At times, it certainly feels that way. Every one around her is skeptical as there simply isn’t any proof. No proof until the very, very end.

I won’t go too far in to what happens next because to do so will ruin the ending for any one who decides to read this. Personally, I recommend it to my readers. Especially to those who like a good, creepy read. So grab your favorite hot drink, a warm fuzzy blanket, and curl up with this great thriller.

The Utterly Uninteresting and Unadventurous Tales of Fred, the Vampire Accountant (Fred, The Vampire Accountant #1) by Drew Hayes

Some people are born boring. Some live boring. Some even die boring. Fred managed to do all three, and when he woke up as a vampire, he did so as a boring one. Timid, socially awkward, and plagued by self-esteem issues, Fred has never been the adventurous sort.

One fateful night – different from the night he died, which was more inconvenient than fateful – Fred reconnects with an old friend at his high school reunion. This rekindled relationship sets off a chain of events thrusting him right into the chaos that is the parahuman world, a world with chipper zombies, truck driver wereponies, maniacal necromancers, ancient dragons, and now one undead accountant trying his best to “survive.” Because even after it’s over, life can still be a downright bloody mess.

 

Trigger Warning – blood, violence, general gore

So often when I read a book with a vampire as the main character, the vampire in question always comes across as someone cool and aloof. A badass that follows their own rules and doesn’t care what anyone else thinks. Someone who is always ready to kick ass and take names.

Fred – short for Frederick Frankford Fletcher (yes really!) – is none of those things. He’s not even close. And that is what makes him great.

In The Utterly Uninteresting and Unadventurous Tales of Fred, The Vampire Accountant, Hayes has taken a well-known (and often overused) character idea and turned it on its ear. Fred doesn’t suddenly become a super cool guy when he’s turned, he remains his original sweater vest-wearing geeky self. He is aware of the person he comes across as and uses that to his advantage.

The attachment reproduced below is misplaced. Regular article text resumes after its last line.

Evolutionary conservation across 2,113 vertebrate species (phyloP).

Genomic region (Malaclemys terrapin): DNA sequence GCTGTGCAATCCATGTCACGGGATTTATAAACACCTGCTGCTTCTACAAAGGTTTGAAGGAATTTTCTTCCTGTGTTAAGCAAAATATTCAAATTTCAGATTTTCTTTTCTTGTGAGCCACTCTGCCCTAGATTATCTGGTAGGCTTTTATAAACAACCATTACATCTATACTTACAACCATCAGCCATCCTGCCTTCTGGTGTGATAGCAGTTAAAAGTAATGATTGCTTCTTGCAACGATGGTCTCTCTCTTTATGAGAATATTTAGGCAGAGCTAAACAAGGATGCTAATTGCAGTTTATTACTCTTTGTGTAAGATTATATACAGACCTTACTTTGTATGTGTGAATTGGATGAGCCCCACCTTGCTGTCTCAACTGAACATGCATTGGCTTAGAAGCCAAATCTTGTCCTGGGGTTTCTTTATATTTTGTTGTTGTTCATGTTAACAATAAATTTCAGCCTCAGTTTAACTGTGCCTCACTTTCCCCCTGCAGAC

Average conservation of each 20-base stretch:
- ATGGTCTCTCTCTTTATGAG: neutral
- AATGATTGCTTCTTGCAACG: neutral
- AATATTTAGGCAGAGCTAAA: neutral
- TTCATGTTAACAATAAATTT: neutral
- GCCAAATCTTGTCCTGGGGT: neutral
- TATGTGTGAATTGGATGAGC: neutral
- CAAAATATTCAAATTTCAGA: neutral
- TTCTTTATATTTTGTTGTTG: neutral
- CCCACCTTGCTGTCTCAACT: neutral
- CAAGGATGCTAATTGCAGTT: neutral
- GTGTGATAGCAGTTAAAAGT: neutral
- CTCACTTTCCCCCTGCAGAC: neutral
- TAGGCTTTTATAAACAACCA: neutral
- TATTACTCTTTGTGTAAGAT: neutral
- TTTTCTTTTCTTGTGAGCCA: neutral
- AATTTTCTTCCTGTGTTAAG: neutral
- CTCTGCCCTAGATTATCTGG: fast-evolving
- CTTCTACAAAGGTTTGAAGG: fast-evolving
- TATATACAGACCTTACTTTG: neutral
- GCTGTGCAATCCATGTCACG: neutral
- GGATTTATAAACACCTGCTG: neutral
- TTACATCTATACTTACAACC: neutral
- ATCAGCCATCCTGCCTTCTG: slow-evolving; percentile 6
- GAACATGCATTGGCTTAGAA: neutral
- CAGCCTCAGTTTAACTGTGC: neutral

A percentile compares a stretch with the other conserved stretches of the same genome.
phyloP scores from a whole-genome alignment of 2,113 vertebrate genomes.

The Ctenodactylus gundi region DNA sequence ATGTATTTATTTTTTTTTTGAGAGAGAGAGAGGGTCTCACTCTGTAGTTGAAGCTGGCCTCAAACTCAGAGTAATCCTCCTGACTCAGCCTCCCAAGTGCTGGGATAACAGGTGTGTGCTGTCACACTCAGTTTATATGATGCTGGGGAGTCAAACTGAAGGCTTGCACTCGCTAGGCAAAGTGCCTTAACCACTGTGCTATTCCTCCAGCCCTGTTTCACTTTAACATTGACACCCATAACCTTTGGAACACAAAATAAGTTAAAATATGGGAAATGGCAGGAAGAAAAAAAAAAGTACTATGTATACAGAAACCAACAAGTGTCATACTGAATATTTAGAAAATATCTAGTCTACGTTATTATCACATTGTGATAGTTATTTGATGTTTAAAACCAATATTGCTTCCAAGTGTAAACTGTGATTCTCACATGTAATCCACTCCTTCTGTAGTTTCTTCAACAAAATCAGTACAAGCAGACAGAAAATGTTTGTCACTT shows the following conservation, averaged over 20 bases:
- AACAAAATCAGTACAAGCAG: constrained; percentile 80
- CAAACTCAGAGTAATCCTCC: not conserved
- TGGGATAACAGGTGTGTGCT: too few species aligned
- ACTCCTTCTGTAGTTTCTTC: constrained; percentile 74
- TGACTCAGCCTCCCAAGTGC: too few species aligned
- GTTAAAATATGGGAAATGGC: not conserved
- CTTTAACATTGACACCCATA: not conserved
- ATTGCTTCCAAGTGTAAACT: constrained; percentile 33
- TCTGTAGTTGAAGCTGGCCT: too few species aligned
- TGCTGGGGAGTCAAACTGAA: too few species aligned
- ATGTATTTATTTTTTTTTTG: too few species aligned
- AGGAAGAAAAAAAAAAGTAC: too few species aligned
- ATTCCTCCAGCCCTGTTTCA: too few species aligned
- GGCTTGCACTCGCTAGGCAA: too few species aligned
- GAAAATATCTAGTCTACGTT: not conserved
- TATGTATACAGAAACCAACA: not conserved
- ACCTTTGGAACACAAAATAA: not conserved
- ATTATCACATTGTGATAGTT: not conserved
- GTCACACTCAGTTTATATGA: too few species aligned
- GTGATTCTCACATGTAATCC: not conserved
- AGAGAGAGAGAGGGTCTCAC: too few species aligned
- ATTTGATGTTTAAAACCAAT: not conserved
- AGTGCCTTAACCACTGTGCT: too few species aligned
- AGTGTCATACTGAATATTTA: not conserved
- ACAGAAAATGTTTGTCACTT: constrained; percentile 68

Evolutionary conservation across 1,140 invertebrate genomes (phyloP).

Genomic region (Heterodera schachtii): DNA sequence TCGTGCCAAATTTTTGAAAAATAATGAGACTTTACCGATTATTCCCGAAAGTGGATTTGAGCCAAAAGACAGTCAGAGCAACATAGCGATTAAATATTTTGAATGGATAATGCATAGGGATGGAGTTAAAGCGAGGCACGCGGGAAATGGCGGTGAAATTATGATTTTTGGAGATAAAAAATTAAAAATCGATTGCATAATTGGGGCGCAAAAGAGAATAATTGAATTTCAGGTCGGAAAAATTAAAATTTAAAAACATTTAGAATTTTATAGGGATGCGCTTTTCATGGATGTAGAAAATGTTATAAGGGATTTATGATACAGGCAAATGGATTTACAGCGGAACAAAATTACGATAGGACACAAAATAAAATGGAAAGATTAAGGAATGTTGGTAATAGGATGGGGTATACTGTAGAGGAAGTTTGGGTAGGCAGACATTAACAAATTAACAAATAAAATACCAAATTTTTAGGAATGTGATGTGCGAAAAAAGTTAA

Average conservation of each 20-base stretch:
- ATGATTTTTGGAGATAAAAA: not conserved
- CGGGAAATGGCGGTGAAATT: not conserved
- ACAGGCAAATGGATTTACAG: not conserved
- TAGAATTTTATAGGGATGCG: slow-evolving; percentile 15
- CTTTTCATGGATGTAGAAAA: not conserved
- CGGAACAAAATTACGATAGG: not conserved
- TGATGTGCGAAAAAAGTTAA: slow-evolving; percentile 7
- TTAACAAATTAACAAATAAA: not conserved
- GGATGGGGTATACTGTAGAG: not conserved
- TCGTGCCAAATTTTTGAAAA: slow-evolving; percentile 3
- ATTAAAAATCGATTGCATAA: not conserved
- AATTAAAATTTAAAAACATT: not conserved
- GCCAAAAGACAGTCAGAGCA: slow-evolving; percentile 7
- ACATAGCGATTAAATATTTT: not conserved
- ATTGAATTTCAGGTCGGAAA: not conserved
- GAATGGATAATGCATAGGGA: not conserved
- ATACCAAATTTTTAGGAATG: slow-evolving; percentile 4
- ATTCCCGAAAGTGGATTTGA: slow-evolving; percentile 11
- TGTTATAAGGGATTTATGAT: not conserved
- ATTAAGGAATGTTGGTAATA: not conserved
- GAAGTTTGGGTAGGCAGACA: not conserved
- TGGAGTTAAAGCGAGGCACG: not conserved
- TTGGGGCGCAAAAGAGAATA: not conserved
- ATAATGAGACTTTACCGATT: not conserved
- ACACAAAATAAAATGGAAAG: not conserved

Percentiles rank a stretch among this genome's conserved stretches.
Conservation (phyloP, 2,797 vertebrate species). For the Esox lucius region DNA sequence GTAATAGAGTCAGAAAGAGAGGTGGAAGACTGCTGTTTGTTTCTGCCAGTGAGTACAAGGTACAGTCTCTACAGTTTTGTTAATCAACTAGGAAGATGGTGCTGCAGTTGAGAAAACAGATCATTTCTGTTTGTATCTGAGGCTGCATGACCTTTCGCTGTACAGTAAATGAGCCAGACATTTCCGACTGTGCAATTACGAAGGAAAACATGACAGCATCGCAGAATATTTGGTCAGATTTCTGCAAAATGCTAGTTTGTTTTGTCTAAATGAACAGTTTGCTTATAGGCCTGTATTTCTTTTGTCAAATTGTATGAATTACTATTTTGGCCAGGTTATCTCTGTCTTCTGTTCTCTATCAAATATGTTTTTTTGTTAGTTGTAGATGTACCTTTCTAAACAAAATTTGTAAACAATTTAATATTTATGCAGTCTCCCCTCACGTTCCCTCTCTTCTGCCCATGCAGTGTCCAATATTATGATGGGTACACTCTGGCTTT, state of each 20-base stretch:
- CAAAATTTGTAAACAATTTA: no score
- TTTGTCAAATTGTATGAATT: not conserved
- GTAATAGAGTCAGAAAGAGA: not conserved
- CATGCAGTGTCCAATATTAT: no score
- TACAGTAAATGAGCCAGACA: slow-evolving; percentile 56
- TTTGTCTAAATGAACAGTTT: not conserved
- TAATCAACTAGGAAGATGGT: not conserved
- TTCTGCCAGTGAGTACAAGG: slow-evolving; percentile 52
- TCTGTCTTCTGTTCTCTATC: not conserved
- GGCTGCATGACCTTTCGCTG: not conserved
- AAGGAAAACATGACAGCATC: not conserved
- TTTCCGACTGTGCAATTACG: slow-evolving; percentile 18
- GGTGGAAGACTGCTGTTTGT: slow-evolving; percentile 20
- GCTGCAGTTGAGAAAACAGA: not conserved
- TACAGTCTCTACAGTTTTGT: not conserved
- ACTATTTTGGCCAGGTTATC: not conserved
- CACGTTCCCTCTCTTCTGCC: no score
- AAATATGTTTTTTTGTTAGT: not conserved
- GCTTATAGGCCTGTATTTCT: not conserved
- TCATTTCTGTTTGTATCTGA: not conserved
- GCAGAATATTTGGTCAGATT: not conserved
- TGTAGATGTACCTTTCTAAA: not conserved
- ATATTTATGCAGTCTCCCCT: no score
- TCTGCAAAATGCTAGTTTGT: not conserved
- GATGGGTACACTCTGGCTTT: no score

The Utterly Uninteresting… is actually five mini-stories in one book. Each chapter is one of Fred’s adventures, introducing us not to just Fred but the friends and colleagues he gains along the way. As the book goes on, we see Fred grow as a person and as a vampire in ways that are not only amusing but satisfying as well.

This is a wonderfully light story despite the seemingly dark subject matter. It’s fun and funny and was an overall enjoyable read. I definitely recommend Fred The Vampire Accountant to my readers. I hope you all enjoy it as much as I did.

The Library of the Unwritten (Hell’s Library #1) by A.J. Hackwith

Books that aren’t finished by their authors reside in the Library of the Unwritten in Hell, and it is up to the Librarian to track down any restless characters who emerge from those unfinished stories.

Many years ago, Claire was named Head Librarian of the Unwritten Wing—a neutral space in Hell where all the stories unfinished by their authors reside. Her job consists mainly of repairing and organizing books, but also of keeping an eye on restless stories that risk materializing as characters and escaping the library. When a Hero escapes from his book and goes in search of his author, Claire must track and capture him with the help of former muse and current assistant Brevity and nervous demon courier Leto.

But what should have been a simple retrieval goes horrifyingly wrong when the terrifyingly angelic Ramiel attacks them, convinced that they hold the Devil’s Bible. The text of the Devil’s Bible is a powerful weapon in the power struggle between Heaven and Hell, so it falls to the librarians to find a book with the power to reshape the boundaries between Heaven, Hell … and Earth.

Trigger Warnings: suicide, alcohol consumption, gun violence, knife violence, murder, and drowning.

The idea of a library filled with unfinished stories is not a new one. In Neil Gaiman’s Sandman series we find such a library in the realm of Dream. And here in The Library of the Unwritten, we find such a library residing in Hell of all places. Why Hell? Sadly, that point is never explained.